There’s a knack to picking gorse flowers. Gorse, or Ulex Europaeus, is spiny as all hell. The trick is to pluck the open flowers right at the end of the twigs – the open flowers have more of the scent that you want to impart flavours to your drinks (be they alcoholic or otherwise). Plus, always pluck AWAY from the twig – if you push your hand towards it you are going to get spiked.
This is what gorse looks like. it is common in Britain on sandy, acid soils. Look out for it on heathland, moorland, near the beach, and near pine trees.
There is actually loads of gorse right near my boat, in Tesco car park, but that’s not where you want to be picking – they’ll be covered in exhaust fumes and probably contain rats and empty cans of cheap cider. Far better to pick somewhere away from all that. I trotted over to Rushmere Country Park and immersed myself in the tranquility below tall windswept Scots pines, like the middle class reprobate I am. So here is a poetry warning. Look away now if you need to.
warm coconut lemon wind,
fingers pricked as they pluck
silken imperial yellow.
soft grass like hay,
birds fluting stunning morse
and those orchid blooms
held by gladiators fearsome.
After picking my way like a deer through snares of bramble, I managed to collect about three pint cups worth of gorse blooms. It did take quite a while, (two hours), but perhaps that was due to me suffering from a few too many down the Black Lion the night before. Things were made more amusing when a man and dog came over to check I hadn’t met my end in a bush, having seen what they thought was an abandoned bag!
One pint I bunged straight away into clean jam jar and filled it to the brim with white rum, adding just half a tsp of sugar and half a lime zest.. Hey presto! Gorse rum! Strain the flowers out after 24 hours.
I had a go at mixing a generous shot of gorse rum with a shot of gorse cordial, then topping it up with sparkling water and a slice of lime in a Prosecco glass. The result? Very moreish, but a bit on the sweet side!! I will do it with bitter lemon water next time, and maybe half as much cordial…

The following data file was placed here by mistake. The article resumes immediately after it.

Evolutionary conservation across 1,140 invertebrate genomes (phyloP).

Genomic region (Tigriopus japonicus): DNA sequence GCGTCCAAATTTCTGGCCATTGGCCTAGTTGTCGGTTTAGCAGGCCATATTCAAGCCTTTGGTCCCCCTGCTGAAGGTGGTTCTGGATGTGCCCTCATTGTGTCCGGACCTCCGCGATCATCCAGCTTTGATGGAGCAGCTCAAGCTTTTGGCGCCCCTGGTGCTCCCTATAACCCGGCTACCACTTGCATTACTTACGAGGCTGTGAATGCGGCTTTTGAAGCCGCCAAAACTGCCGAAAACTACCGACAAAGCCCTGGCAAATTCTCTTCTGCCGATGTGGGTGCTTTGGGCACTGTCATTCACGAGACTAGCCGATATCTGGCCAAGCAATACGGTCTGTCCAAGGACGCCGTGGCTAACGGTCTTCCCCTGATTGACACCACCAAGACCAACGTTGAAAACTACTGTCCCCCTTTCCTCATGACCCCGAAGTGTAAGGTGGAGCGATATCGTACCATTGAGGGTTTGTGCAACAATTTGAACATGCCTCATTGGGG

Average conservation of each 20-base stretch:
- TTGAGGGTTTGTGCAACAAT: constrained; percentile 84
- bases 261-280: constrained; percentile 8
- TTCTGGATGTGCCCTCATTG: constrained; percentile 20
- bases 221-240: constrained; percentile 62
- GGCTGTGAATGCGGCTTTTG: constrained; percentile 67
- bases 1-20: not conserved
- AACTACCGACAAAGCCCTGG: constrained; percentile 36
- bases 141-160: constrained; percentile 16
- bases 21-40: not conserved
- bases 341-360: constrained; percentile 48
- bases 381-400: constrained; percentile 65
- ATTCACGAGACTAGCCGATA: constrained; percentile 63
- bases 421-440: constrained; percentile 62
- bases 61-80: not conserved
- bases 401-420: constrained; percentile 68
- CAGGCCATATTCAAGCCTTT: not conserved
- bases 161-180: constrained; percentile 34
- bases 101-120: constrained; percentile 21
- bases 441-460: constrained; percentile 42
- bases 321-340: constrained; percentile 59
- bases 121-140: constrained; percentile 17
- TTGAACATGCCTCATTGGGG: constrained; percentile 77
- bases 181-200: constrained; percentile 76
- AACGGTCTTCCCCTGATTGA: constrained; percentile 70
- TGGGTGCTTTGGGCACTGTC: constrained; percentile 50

Check out Riverford Organics take on a classic Dark & Stormy cocktail, using ginger, citrus and soda water and lots of gorse rum.
For those of you that need to operate heavy machinery in the next 12 hours, or if you are under 18, try Gorse Cordial.
The recipe I used called for:
2 cups gorse flowers (1 pint glass)
1 lime, with zest grated
1 orange, zest grated
1 pint of water
All you do is put the water and sugar in a saucepan, boil it for 10 minutes, then let it cool for a few minutes. Add the grated citrus zests and squeeze in the juices. Then bung in the gorse flowers and cover Leave it in the fridge or in a cool place overnight. If you want to use it in the next few days, you can just sieve out the flowers and zest and bottle it. If you want it to last longer, boil it again for a few minutes then pour into a sterilised bottle and seal. A voila! Gorse cordial. Make it into a pretty gift by wrapping some hessian or that checker cheesecloth stuff over the top of the bottle, and make a label.
Next I thought id try a Gorse Jelly, after reading exciting accounts from previous Master Chef contestants. (Yours truly is NOT a previous Master Chef contestant). I used a sachet of Vegi Gel, the Gorse cordial, half a lime, some Oatly since cream, some grated dark chocolate and grated ginger and a handful of Gorse flowers.
My verdict? Maybe I should have used fresh gorse flowers instead of the cordial. Some recipes seem to use these. It was tasty enough, but I couldn’t taste much of the ‘coconutty’ scent and taste of the gorse. I guess ginger is quite overpowering too. So next time I will use twice as many flowers and leave out the ginger…
Stay tuned for some wild booze cocktail experiments with my friend Rick the cocktail barman soon…